Visit Coed Llandegla Forest in Denbighshire this spring for a rare opportunity to witness one of Wales' most weird wildlife spectacles up close.
Black grouse perform their mesmerising love dance called a lek each spring in the hope of securing a mate for the breeding season. You can see them strutting their stuff from a purpose built hide at the lek site, each year from March through till May but they dance early - around 5.30am, so set your alarm clocks!
Llandegla Forest is a forest of planted conifers covering 6.5 square kilometres in Denbighshire.
In the middle of the forest lies Pendinas Reservoir. It was constructed in the late 19th century to provide water for the local area and is now fished.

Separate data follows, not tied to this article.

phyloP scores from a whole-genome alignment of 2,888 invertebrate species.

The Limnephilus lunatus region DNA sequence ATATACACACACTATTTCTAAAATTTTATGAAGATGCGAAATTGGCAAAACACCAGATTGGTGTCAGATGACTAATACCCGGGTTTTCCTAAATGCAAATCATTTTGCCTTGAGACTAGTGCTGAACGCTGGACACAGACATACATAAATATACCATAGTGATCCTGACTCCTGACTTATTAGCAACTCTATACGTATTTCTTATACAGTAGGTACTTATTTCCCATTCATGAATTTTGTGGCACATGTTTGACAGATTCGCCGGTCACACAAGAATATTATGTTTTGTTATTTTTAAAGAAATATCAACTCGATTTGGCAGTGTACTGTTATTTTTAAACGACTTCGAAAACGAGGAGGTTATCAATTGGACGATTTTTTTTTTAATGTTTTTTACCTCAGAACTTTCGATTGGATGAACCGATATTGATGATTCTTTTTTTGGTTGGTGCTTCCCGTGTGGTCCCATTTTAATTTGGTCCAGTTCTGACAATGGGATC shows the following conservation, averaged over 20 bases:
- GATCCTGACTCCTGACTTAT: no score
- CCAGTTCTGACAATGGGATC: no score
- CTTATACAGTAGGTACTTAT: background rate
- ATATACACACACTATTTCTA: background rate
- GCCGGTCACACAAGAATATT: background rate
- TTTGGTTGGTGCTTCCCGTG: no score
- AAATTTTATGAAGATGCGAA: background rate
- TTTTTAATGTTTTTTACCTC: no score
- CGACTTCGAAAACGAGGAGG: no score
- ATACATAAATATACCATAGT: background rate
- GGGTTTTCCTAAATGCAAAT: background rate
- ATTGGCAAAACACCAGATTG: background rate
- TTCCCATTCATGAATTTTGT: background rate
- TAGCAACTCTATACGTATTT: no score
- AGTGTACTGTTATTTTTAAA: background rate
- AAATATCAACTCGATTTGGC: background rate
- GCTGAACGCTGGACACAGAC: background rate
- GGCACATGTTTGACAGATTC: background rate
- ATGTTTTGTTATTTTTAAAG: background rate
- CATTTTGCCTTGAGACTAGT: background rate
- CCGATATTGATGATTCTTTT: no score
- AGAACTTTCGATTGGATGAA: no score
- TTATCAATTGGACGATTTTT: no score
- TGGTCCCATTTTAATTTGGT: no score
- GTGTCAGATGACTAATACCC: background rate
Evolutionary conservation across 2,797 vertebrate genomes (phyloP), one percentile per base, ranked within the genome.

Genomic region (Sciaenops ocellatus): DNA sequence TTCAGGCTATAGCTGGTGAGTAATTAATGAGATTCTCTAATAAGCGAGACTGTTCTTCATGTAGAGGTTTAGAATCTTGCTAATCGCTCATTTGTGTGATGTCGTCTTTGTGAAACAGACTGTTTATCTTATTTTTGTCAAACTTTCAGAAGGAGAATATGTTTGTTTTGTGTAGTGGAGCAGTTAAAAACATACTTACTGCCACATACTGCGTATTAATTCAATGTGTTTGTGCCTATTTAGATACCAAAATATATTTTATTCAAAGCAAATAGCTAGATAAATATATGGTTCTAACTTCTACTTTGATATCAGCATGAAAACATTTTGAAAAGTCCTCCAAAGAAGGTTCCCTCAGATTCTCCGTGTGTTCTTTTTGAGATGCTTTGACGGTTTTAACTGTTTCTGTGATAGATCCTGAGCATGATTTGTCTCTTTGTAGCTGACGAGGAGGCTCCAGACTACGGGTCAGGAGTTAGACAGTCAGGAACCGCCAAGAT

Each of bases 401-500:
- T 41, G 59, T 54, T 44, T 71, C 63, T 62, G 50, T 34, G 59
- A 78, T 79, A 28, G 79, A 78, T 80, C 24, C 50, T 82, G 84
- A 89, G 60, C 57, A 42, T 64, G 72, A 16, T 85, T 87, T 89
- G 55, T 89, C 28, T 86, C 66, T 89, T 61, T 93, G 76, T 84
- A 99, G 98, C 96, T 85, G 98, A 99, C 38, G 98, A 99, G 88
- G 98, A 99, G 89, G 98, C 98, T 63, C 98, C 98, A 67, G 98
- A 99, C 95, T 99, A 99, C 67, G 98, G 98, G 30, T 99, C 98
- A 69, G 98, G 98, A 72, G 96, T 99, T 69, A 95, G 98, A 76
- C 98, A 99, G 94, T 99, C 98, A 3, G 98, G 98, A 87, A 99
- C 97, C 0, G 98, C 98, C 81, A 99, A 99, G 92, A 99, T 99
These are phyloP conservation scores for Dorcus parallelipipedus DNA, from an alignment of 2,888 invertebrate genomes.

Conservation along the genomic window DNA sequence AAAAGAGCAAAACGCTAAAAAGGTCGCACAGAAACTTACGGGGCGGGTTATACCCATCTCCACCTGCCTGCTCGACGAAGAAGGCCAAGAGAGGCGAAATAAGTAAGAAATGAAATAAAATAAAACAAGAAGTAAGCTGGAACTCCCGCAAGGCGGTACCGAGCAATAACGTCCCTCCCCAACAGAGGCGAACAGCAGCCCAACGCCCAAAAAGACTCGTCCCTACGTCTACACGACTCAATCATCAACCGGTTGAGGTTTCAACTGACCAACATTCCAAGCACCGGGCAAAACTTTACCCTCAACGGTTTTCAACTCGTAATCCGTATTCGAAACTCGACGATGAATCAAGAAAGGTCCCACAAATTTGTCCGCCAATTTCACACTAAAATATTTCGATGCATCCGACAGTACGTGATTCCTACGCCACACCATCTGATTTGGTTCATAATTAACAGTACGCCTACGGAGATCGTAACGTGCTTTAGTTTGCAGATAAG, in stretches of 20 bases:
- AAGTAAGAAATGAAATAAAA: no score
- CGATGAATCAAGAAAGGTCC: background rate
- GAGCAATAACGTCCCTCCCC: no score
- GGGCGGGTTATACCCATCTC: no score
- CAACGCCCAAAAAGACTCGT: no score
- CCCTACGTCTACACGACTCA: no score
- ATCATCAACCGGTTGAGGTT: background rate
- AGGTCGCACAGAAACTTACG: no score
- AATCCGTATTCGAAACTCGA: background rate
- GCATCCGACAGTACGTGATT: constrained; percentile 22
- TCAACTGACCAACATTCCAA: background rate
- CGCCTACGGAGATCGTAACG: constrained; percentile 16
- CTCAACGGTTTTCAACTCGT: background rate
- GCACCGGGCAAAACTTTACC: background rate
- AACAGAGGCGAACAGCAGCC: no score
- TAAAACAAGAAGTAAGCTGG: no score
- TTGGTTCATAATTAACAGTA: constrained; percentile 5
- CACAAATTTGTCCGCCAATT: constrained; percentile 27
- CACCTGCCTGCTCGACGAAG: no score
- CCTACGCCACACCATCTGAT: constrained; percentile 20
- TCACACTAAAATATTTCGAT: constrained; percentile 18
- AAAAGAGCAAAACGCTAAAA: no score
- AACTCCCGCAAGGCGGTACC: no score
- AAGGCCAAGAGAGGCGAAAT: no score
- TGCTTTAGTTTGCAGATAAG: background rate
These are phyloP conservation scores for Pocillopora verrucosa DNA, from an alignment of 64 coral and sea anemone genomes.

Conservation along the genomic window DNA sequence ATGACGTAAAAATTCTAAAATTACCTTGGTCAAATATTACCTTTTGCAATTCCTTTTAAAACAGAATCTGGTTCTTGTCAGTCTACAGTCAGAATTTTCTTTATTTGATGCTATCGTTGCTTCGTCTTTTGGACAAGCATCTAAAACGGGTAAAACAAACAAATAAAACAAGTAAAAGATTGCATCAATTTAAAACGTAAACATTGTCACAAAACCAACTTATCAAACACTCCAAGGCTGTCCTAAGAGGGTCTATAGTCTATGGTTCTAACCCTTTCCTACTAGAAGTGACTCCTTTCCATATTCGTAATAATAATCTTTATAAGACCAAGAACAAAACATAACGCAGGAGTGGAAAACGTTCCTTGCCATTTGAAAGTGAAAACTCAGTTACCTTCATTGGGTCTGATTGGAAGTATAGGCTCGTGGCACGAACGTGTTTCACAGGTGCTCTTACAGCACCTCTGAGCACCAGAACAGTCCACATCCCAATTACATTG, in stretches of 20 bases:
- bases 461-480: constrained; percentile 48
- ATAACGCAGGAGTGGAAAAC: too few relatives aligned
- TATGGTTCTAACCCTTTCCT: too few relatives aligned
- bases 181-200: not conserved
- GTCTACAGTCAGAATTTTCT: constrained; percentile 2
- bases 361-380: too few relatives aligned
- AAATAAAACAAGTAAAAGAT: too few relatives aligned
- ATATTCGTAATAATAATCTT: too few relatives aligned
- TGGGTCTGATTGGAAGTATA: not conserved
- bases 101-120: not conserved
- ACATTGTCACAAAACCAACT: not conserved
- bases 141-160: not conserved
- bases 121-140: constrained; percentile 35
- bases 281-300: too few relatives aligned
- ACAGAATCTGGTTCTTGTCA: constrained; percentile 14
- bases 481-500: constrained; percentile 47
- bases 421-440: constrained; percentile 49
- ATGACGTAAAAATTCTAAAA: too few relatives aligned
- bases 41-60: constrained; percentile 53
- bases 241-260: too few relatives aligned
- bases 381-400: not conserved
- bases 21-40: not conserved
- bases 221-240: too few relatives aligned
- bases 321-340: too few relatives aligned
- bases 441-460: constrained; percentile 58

The forest and nearby moorland are important habitats for the black grouse which is declining in many parts of England and Wales. The number of birds is increasing in the forest because of successful land management.
A purpose-built hide has been constructed overlooking the birds' lek - the males' mating display area - to allow visitors to watch them.
Telescopes and binoculars are on hand to help visitors get the best view of the birds, while a microphone bring the bubbling and screeching calls of the lek even closer.